I love the Rails-to-Trails program in general. It manages to combine my great loves of history, infrastructure, and finance all in one thing. For a while, I got into reading about the history of the railroads here in the United States and elsewhere. I have a framed railroad bond from Russia dating back before the revolution, with the coupons still attached. So cool. I like learning about all the independent railways that were established all over Florida.

The second book is Hiking the Florida Trail: 1,100 Miles, 78 Days, Two Pairs of Boots, and One Heck of an Adventure by Johnny Malloy. This book is about a thousand times more entertaining than I imagined it would be.

The Florida Trail is an 1,100-mile trail that stretches from Big Cypress National Preserve outside of Miami (in the Everglades) up to to Fort Pickens at Gulf Islands National Seashore, Pensacola Beach (the Florida Panhandle). I had absolutely no desire to thru-hike this trail before I bought the book, but I figured it would be a good way to learn about Florida geography and maybe find some sections to hike.

All I can say is, good grief, the people who actually manage to thru-hike the Florida Trail are bonkers. The official site for the trail warns you that the trail is unlike other long trails in the US, starting with the fact that it is not through mountains but often through swamps. One website I looked at advised hikers to pre-treat their clothing with some industrial-grade mosquito repellent that you can get off of Amazon when hiking through the swamps.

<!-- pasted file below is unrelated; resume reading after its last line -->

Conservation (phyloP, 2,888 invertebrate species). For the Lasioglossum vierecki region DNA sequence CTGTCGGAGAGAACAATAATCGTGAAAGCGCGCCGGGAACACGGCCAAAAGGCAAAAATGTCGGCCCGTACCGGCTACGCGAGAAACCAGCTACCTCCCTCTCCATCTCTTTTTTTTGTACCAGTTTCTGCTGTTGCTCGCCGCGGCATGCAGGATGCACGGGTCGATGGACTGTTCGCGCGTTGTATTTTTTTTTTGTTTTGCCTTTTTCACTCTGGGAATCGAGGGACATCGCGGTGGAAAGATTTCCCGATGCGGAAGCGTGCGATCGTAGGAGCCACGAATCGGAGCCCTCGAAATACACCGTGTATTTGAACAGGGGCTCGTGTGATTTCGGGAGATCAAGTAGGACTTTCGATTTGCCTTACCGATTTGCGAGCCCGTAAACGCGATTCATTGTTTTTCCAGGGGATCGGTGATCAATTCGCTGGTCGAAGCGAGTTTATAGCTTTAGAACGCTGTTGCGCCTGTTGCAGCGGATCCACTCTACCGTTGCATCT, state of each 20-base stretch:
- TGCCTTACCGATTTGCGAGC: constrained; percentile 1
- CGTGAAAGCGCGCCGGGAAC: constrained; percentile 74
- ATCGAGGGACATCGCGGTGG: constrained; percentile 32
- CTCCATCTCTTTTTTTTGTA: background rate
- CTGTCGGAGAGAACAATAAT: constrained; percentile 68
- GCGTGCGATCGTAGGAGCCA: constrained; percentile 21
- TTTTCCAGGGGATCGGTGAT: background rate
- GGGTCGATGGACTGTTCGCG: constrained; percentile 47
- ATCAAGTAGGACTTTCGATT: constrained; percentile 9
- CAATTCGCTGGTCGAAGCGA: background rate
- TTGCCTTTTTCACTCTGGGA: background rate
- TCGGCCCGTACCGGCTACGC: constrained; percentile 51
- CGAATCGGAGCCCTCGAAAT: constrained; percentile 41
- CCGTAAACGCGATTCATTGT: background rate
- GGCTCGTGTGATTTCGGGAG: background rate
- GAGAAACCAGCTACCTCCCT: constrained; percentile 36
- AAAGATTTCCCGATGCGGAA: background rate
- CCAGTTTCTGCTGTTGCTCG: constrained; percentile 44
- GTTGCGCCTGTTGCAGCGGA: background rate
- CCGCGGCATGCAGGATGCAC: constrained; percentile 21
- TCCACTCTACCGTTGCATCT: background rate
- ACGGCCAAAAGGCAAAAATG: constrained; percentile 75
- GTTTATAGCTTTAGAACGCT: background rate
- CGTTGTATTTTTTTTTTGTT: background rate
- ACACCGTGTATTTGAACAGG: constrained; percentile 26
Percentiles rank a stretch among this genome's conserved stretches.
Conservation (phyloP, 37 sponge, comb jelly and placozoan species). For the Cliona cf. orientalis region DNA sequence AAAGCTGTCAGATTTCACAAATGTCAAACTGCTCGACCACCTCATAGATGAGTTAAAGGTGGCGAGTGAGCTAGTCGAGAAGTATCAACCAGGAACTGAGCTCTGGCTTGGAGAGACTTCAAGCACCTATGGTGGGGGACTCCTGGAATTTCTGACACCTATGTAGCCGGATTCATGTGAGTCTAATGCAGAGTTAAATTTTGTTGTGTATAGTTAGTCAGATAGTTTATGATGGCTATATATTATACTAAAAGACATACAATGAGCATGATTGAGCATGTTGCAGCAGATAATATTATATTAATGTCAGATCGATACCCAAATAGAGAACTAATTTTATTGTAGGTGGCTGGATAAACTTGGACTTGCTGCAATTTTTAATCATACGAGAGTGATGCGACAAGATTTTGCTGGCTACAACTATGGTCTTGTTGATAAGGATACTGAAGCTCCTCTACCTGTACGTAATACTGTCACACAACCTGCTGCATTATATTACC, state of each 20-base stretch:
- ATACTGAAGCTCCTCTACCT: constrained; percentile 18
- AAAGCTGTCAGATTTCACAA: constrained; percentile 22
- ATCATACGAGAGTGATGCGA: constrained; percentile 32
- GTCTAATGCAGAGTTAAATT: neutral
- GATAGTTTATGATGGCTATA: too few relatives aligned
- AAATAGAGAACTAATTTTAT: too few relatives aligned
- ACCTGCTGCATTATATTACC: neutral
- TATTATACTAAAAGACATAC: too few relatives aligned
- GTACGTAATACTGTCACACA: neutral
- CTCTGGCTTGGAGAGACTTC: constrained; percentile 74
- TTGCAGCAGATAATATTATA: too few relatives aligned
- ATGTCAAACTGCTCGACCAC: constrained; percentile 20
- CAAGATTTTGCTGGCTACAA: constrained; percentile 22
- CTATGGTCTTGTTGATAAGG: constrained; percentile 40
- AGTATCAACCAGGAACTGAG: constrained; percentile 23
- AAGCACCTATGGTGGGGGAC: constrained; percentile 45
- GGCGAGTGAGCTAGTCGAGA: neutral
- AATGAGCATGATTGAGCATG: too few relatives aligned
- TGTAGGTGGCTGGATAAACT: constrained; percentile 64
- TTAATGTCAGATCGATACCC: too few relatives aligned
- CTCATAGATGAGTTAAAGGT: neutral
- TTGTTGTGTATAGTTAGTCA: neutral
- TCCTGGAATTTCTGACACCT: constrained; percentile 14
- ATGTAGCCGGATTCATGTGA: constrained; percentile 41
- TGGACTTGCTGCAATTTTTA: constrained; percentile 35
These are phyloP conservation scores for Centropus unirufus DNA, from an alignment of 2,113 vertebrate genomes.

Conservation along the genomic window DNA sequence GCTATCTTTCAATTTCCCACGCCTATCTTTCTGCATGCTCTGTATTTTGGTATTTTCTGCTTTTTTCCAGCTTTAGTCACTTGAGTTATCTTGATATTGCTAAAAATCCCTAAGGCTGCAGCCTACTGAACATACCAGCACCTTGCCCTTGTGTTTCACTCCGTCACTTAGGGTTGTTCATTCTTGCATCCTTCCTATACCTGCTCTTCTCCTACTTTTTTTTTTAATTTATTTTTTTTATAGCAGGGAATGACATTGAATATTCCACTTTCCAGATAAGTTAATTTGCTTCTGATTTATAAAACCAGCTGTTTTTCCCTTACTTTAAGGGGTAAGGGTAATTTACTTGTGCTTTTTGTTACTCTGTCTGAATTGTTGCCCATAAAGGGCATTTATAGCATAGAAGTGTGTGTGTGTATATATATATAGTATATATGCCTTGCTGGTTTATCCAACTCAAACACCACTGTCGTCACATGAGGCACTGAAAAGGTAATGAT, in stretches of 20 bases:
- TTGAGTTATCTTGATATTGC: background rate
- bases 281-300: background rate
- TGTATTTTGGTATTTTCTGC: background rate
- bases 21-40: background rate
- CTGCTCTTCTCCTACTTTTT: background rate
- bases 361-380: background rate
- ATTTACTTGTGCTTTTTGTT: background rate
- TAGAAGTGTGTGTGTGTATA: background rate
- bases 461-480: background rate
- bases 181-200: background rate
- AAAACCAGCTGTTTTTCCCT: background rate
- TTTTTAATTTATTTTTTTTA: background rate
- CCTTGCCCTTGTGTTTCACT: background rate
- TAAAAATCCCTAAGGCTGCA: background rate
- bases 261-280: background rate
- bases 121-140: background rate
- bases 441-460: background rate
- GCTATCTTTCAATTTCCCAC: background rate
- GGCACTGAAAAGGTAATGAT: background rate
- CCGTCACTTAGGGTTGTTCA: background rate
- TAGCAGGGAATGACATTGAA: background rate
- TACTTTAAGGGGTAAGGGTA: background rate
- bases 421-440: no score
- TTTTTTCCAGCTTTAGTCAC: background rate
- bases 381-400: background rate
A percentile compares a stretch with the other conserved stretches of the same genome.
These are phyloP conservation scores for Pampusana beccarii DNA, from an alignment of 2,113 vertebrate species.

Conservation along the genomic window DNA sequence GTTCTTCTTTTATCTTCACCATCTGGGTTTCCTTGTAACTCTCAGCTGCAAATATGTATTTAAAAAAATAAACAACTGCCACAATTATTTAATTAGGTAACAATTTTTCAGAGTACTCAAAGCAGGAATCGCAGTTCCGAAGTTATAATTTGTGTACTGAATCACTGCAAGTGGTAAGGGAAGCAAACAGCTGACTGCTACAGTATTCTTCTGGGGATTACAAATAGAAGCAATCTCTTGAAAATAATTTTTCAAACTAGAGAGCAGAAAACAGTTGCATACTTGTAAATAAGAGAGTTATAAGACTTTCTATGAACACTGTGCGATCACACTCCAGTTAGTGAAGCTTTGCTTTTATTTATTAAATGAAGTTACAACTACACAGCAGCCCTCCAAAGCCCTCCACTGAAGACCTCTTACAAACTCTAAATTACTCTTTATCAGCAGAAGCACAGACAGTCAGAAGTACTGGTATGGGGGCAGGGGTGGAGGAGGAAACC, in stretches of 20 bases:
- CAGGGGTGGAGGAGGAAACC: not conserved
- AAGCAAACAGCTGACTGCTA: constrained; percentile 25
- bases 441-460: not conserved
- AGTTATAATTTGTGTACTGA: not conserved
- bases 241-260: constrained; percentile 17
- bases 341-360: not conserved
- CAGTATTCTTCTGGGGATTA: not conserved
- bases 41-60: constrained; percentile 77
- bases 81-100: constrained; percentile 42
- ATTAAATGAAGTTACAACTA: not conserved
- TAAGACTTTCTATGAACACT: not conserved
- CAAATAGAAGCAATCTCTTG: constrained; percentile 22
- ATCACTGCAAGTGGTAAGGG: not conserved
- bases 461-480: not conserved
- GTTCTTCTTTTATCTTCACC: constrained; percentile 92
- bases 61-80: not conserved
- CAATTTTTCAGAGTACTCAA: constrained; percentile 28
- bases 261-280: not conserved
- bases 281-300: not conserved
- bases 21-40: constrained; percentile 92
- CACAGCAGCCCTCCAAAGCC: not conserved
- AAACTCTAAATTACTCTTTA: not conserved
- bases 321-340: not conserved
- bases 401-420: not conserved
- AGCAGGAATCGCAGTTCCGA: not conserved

Malloy starts off describing the hike through Big Cypress as miles and miles of sloshing through swampy water. Unlike other trails, where you can pretty much hike until you are exhausted and then set up camp, in the Everglades you have to reach specific destinations to camp because the rest is usually underwater. Once you begin, you are totally committed. Combine this with the fact that even urban areas in Florida have hungry dinosaurs, big cats, and venomous snakes roaming around, that’s a scale of adventure I’m not cut out for. But it does make a fantastic read.

The whole time we were riding through the swamps yesterday, I tried to imagine venturing off the boardwalk and trying to hike through that stuff. Nope!


Until you make the unconscious conscious, it will direct your life and you will call it fate.

Carl Jung

Virtues are formed in man by his doing the right actions.


After exhausting my music and podcast options, I have been searching for quality audio books to listen to while I am on the treadmill each morning. So far, I have listened to Jordan Petersen’s 12 Rules for Life: An Antidote to Chaos; Victor Davis Hansen’s Who Killed Homer: The Demise of Classical Education and the Recovery of Greek Wisdom; and James Clear’s Atomic Habits: An Easy and Proven Way to Build Good Habits and Break Bad Ones. All of these have been excellent and thoughtful books. Beyond that, they have all been so engaging to listen to that the miles pass by without my even noticing.

Until recently, I have never considered myself to be of the “self-help book” persuasion. To say I find women like Oprah Winfrey, Gwyneth Paltrow, and Sheryl Sandberg annoying would be an understatement. Every time I hear a woman complain about how she gets paid less than men, I want to walk her down the aisles of pseudoscience and crank psychology books marketed (with great success) to women in bookstores. Keto cures cancer and autism, you know. Measles can be treated with lavender oil. Micro-dosing on psychedelics will help you with mood swings. You should shove rocks up your vajayjay. (And be sure to call it your vajayjay, because nothing says feminism like communicating in baby talk.) The only thing keeping you from material success is scribbling affirmations on your mirror with your lipstick. Exactly the kind of person you want in the corner office, right?